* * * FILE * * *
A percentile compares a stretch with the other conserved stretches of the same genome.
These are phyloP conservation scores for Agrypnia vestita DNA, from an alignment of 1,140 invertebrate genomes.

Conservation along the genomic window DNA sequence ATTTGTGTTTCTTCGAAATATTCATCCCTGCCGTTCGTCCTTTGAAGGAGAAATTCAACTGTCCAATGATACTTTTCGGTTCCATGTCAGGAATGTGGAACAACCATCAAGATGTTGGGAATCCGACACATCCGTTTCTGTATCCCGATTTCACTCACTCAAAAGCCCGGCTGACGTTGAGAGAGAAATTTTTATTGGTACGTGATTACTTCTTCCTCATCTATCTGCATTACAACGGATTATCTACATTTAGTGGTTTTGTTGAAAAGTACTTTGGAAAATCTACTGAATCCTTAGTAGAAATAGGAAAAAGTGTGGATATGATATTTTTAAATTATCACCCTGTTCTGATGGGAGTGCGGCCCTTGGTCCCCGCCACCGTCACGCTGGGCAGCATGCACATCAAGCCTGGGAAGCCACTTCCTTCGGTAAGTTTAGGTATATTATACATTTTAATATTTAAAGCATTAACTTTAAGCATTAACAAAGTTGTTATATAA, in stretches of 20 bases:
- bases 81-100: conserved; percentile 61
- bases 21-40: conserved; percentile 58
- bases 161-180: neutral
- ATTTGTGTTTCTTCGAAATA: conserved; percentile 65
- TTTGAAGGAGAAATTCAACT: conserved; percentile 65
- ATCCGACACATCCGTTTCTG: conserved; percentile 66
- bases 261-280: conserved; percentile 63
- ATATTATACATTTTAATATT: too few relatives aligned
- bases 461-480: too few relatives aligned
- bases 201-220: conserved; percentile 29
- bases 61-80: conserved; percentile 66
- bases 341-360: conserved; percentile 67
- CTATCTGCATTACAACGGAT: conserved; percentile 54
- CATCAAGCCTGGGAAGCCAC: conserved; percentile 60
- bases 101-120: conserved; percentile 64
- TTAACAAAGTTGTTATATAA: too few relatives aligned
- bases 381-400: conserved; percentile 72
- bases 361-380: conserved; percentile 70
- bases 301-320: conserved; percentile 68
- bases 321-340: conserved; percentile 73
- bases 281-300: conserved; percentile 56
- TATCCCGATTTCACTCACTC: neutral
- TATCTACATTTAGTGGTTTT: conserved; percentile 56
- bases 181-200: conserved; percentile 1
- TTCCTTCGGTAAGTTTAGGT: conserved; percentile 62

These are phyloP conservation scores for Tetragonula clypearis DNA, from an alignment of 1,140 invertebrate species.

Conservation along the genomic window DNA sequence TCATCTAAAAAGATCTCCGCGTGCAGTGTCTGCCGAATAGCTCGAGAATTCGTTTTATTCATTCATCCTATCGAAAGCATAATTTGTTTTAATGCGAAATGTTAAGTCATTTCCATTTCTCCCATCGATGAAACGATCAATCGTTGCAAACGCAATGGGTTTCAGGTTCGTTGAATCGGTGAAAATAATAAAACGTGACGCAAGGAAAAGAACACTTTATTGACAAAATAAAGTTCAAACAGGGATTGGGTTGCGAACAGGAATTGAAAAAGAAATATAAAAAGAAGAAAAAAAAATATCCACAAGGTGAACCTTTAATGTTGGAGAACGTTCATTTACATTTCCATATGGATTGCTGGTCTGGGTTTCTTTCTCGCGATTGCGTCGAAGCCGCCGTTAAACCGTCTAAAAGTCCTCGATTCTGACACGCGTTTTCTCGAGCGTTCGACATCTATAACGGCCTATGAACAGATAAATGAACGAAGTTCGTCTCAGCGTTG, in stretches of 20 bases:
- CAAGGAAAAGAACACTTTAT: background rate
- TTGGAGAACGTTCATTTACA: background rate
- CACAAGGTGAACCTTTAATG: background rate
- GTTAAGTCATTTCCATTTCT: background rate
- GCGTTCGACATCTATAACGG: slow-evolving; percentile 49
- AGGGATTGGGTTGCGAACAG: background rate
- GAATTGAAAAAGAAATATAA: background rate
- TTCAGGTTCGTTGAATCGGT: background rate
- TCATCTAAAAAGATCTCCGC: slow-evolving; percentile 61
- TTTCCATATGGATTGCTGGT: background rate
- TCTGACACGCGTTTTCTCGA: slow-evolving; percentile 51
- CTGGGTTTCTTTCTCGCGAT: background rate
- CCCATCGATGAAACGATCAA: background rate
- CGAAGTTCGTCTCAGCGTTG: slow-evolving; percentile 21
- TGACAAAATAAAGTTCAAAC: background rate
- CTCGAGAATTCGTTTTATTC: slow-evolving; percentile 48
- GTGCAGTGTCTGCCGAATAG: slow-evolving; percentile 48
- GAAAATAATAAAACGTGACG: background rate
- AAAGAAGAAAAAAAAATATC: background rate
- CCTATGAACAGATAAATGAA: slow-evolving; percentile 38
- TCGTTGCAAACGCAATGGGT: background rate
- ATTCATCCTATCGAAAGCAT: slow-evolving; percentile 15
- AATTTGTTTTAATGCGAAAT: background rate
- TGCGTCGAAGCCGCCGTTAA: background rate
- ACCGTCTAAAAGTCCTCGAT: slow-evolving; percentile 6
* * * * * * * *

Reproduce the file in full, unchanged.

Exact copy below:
A percentile compares a stretch with the other conserved stretches of the same genome.
These are phyloP conservation scores for Agrypnia vestita DNA, from an alignment of 1,140 invertebrate genomes.

Conservation along the genomic window DNA sequence ATTTGTGTTTCTTCGAAATATTCATCCCTGCCGTTCGTCCTTTGAAGGAGAAATTCAACTGTCCAATGATACTTTTCGGTTCCATGTCAGGAATGTGGAACAACCATCAAGATGTTGGGAATCCGACACATCCGTTTCTGTATCCCGATTTCACTCACTCAAAAGCCCGGCTGACGTTGAGAGAGAAATTTTTATTGGTACGTGATTACTTCTTCCTCATCTATCTGCATTACAACGGATTATCTACATTTAGTGGTTTTGTTGAAAAGTACTTTGGAAAATCTACTGAATCCTTAGTAGAAATAGGAAAAAGTGTGGATATGATATTTTTAAATTATCACCCTGTTCTGATGGGAGTGCGGCCCTTGGTCCCCGCCACCGTCACGCTGGGCAGCATGCACATCAAGCCTGGGAAGCCACTTCCTTCGGTAAGTTTAGGTATATTATACATTTTAATATTTAAAGCATTAACTTTAAGCATTAACAAAGTTGTTATATAA, in stretches of 20 bases:
- bases 81-100: conserved; percentile 61
- bases 21-40: conserved; percentile 58
- bases 161-180: neutral
- ATTTGTGTTTCTTCGAAATA: conserved; percentile 65
- TTTGAAGGAGAAATTCAACT: conserved; percentile 65
- ATCCGACACATCCGTTTCTG: conserved; percentile 66
- bases 261-280: conserved; percentile 63
- ATATTATACATTTTAATATT: too few relatives aligned
- bases 461-480: too few relatives aligned
- bases 201-220: conserved; percentile 29
- bases 61-80: conserved; percentile 66
- bases 341-360: conserved; percentile 67
- CTATCTGCATTACAACGGAT: conserved; percentile 54
- CATCAAGCCTGGGAAGCCAC: conserved; percentile 60
- bases 101-120: conserved; percentile 64
- TTAACAAAGTTGTTATATAA: too few relatives aligned
- bases 381-400: conserved; percentile 72
- bases 361-380: conserved; percentile 70
- bases 301-320: conserved; percentile 68
- bases 321-340: conserved; percentile 73
- bases 281-300: conserved; percentile 56
- TATCCCGATTTCACTCACTC: neutral
- TATCTACATTTAGTGGTTTT: conserved; percentile 56
- bases 181-200: conserved; percentile 1
- TTCCTTCGGTAAGTTTAGGT: conserved; percentile 62

These are phyloP conservation scores for Tetragonula clypearis DNA, from an alignment of 1,140 invertebrate species.

Conservation along the genomic window DNA sequence TCATCTAAAAAGATCTCCGCGTGCAGTGTCTGCCGAATAGCTCGAGAATTCGTTTTATTCATTCATCCTATCGAAAGCATAATTTGTTTTAATGCGAAATGTTAAGTCATTTCCATTTCTCCCATCGATGAAACGATCAATCGTTGCAAACGCAATGGGTTTCAGGTTCGTTGAATCGGTGAAAATAATAAAACGTGACGCAAGGAAAAGAACACTTTATTGACAAAATAAAGTTCAAACAGGGATTGGGTTGCGAACAGGAATTGAAAAAGAAATATAAAAAGAAGAAAAAAAAATATCCACAAGGTGAACCTTTAATGTTGGAGAACGTTCATTTACATTTCCATATGGATTGCTGGTCTGGGTTTCTTTCTCGCGATTGCGTCGAAGCCGCCGTTAAACCGTCTAAAAGTCCTCGATTCTGACACGCGTTTTCTCGAGCGTTCGACATCTATAACGGCCTATGAACAGATAAATGAACGAAGTTCGTCTCAGCGTTG, in stretches of 20 bases:
- CAAGGAAAAGAACACTTTAT: background rate
- TTGGAGAACGTTCATTTACA: background rate
- CACAAGGTGAACCTTTAATG: background rate
- GTTAAGTCATTTCCATTTCT: background rate
- GCGTTCGACATCTATAACGG: slow-evolving; percentile 49
- AGGGATTGGGTTGCGAACAG: background rate
- GAATTGAAAAAGAAATATAA: background rate
- TTCAGGTTCGTTGAATCGGT: background rate
- TCATCTAAAAAGATCTCCGC: slow-evolving; percentile 61
- TTTCCATATGGATTGCTGGT: background rate
- TCTGACACGCGTTTTCTCGA: slow-evolving; percentile 51
- CTGGGTTTCTTTCTCGCGAT: background rate
- CCCATCGATGAAACGATCAA: background rate
- CGAAGTTCGTCTCAGCGTTG: slow-evolving; percentile 21
- TGACAAAATAAAGTTCAAAC: background rate
- CTCGAGAATTCGTTTTATTC: slow-evolving; percentile 48
- GTGCAGTGTCTGCCGAATAG: slow-evolving; percentile 48
- GAAAATAATAAAACGTGACG: background rate
- AAAGAAGAAAAAAAAATATC: background rate
- CCTATGAACAGATAAATGAA: slow-evolving; percentile 38
- TCGTTGCAAACGCAATGGGT: background rate
- ATTCATCCTATCGAAAGCAT: slow-evolving; percentile 15
- AATTTGTTTTAATGCGAAAT: background rate
- TGCGTCGAAGCCGCCGTTAA: background rate
- ACCGTCTAAAAGTCCTCGAT: slow-evolving; percentile 6